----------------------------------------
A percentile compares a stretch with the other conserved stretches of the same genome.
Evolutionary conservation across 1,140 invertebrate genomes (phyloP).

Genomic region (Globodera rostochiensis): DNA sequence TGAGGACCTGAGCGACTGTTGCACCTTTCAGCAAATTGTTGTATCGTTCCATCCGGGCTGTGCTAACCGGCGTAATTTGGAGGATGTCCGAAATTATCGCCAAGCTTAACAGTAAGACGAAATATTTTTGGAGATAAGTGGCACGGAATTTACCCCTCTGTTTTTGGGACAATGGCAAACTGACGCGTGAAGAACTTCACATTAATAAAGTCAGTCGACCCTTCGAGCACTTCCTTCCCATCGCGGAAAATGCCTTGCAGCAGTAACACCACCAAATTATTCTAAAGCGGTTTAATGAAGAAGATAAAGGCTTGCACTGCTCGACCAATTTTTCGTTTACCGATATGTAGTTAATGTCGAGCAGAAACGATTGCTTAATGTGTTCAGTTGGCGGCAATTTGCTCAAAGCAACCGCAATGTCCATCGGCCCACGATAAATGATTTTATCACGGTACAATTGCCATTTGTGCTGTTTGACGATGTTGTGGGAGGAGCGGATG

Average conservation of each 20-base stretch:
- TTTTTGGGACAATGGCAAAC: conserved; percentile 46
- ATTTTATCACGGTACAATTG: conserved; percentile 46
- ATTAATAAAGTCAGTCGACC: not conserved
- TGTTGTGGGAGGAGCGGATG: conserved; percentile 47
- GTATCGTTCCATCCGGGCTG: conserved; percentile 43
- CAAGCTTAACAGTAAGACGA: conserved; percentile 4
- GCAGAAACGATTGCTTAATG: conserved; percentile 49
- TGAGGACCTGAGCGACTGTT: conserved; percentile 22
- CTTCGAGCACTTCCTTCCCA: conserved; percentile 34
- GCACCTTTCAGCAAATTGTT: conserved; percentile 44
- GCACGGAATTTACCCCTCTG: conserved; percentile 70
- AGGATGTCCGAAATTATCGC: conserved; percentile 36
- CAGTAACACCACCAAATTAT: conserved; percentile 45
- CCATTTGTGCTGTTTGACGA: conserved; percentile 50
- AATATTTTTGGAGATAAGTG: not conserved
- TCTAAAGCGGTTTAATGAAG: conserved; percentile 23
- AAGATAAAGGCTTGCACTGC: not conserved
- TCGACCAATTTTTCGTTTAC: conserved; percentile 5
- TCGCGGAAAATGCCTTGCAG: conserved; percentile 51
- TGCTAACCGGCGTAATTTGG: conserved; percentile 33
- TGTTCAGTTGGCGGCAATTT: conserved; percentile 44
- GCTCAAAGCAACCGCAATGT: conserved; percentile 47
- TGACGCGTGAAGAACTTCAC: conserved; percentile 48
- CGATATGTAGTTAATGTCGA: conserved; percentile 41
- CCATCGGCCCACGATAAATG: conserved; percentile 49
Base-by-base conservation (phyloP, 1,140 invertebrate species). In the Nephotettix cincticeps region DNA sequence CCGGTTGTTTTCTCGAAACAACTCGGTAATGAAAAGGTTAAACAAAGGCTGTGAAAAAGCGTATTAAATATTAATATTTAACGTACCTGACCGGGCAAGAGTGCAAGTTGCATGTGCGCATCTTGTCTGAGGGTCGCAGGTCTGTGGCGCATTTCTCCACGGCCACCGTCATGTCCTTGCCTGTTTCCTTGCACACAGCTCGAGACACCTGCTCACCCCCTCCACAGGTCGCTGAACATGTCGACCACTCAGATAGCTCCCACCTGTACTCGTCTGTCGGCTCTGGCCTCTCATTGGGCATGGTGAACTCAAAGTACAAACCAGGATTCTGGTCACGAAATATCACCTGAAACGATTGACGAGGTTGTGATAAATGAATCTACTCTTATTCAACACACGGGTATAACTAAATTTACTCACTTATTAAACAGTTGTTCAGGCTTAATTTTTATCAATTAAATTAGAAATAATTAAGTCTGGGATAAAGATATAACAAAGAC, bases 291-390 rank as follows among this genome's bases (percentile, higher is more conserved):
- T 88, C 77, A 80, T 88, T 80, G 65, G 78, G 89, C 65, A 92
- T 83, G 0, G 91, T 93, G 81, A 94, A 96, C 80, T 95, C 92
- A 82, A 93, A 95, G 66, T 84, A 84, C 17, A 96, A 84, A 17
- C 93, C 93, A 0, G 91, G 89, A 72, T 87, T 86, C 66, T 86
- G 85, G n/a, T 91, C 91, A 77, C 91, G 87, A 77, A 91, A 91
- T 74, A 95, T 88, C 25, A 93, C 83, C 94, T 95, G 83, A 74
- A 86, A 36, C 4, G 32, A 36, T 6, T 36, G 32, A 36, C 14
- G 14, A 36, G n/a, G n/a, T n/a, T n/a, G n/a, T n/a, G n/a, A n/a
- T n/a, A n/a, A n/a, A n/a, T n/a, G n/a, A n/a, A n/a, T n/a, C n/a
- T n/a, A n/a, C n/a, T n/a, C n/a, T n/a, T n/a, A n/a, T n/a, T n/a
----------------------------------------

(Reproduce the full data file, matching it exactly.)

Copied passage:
A percentile compares a stretch with the other conserved stretches of the same genome.
Evolutionary conservation across 1,140 invertebrate genomes (phyloP).

Genomic region (Globodera rostochiensis): DNA sequence TGAGGACCTGAGCGACTGTTGCACCTTTCAGCAAATTGTTGTATCGTTCCATCCGGGCTGTGCTAACCGGCGTAATTTGGAGGATGTCCGAAATTATCGCCAAGCTTAACAGTAAGACGAAATATTTTTGGAGATAAGTGGCACGGAATTTACCCCTCTGTTTTTGGGACAATGGCAAACTGACGCGTGAAGAACTTCACATTAATAAAGTCAGTCGACCCTTCGAGCACTTCCTTCCCATCGCGGAAAATGCCTTGCAGCAGTAACACCACCAAATTATTCTAAAGCGGTTTAATGAAGAAGATAAAGGCTTGCACTGCTCGACCAATTTTTCGTTTACCGATATGTAGTTAATGTCGAGCAGAAACGATTGCTTAATGTGTTCAGTTGGCGGCAATTTGCTCAAAGCAACCGCAATGTCCATCGGCCCACGATAAATGATTTTATCACGGTACAATTGCCATTTGTGCTGTTTGACGATGTTGTGGGAGGAGCGGATG

Average conservation of each 20-base stretch:
- TTTTTGGGACAATGGCAAAC: conserved; percentile 46
- ATTTTATCACGGTACAATTG: conserved; percentile 46
- ATTAATAAAGTCAGTCGACC: not conserved
- TGTTGTGGGAGGAGCGGATG: conserved; percentile 47
- GTATCGTTCCATCCGGGCTG: conserved; percentile 43
- CAAGCTTAACAGTAAGACGA: conserved; percentile 4
- GCAGAAACGATTGCTTAATG: conserved; percentile 49
- TGAGGACCTGAGCGACTGTT: conserved; percentile 22
- CTTCGAGCACTTCCTTCCCA: conserved; percentile 34
- GCACCTTTCAGCAAATTGTT: conserved; percentile 44
- GCACGGAATTTACCCCTCTG: conserved; percentile 70
- AGGATGTCCGAAATTATCGC: conserved; percentile 36
- CAGTAACACCACCAAATTAT: conserved; percentile 45
- CCATTTGTGCTGTTTGACGA: conserved; percentile 50
- AATATTTTTGGAGATAAGTG: not conserved
- TCTAAAGCGGTTTAATGAAG: conserved; percentile 23
- AAGATAAAGGCTTGCACTGC: not conserved
- TCGACCAATTTTTCGTTTAC: conserved; percentile 5
- TCGCGGAAAATGCCTTGCAG: conserved; percentile 51
- TGCTAACCGGCGTAATTTGG: conserved; percentile 33
- TGTTCAGTTGGCGGCAATTT: conserved; percentile 44
- GCTCAAAGCAACCGCAATGT: conserved; percentile 47
- TGACGCGTGAAGAACTTCAC: conserved; percentile 48
- CGATATGTAGTTAATGTCGA: conserved; percentile 41
- CCATCGGCCCACGATAAATG: conserved; percentile 49
Base-by-base conservation (phyloP, 1,140 invertebrate species). In the Nephotettix cincticeps region DNA sequence CCGGTTGTTTTCTCGAAACAACTCGGTAATGAAAAGGTTAAACAAAGGCTGTGAAAAAGCGTATTAAATATTAATATTTAACGTACCTGACCGGGCAAGAGTGCAAGTTGCATGTGCGCATCTTGTCTGAGGGTCGCAGGTCTGTGGCGCATTTCTCCACGGCCACCGTCATGTCCTTGCCTGTTTCCTTGCACACAGCTCGAGACACCTGCTCACCCCCTCCACAGGTCGCTGAACATGTCGACCACTCAGATAGCTCCCACCTGTACTCGTCTGTCGGCTCTGGCCTCTCATTGGGCATGGTGAACTCAAAGTACAAACCAGGATTCTGGTCACGAAATATCACCTGAAACGATTGACGAGGTTGTGATAAATGAATCTACTCTTATTCAACACACGGGTATAACTAAATTTACTCACTTATTAAACAGTTGTTCAGGCTTAATTTTTATCAATTAAATTAGAAATAATTAAGTCTGGGATAAAGATATAACAAAGAC, bases 291-390 rank as follows among this genome's bases (percentile, higher is more conserved):
- T 88, C 77, A 80, T 88, T 80, G 65, G 78, G 89, C 65, A 92
- T 83, G 0, G 91, T 93, G 81, A 94, A 96, C 80, T 95, C 92
- A 82, A 93, A 95, G 66, T 84, A 84, C 17, A 96, A 84, A 17
- C 93, C 93, A 0, G 91, G 89, A 72, T 87, T 86, C 66, T 86
- G 85, G n/a, T 91, C 91, A 77, C 91, G 87, A 77, A 91, A 91
- T 74, A 95, T 88, C 25, A 93, C 83, C 94, T 95, G 83, A 74
- A 86, A 36, C 4, G 32, A 36, T 6, T 36, G 32, A 36, C 14
- G 14, A 36, G n/a, G n/a, T n/a, T n/a, G n/a, T n/a, G n/a, A n/a
- T n/a, A n/a, A n/a, A n/a, T n/a, G n/a, A n/a, A n/a, T n/a, C n/a
- T n/a, A n/a, C n/a, T n/a, C n/a, T n/a, T n/a, A n/a, T n/a, T n/a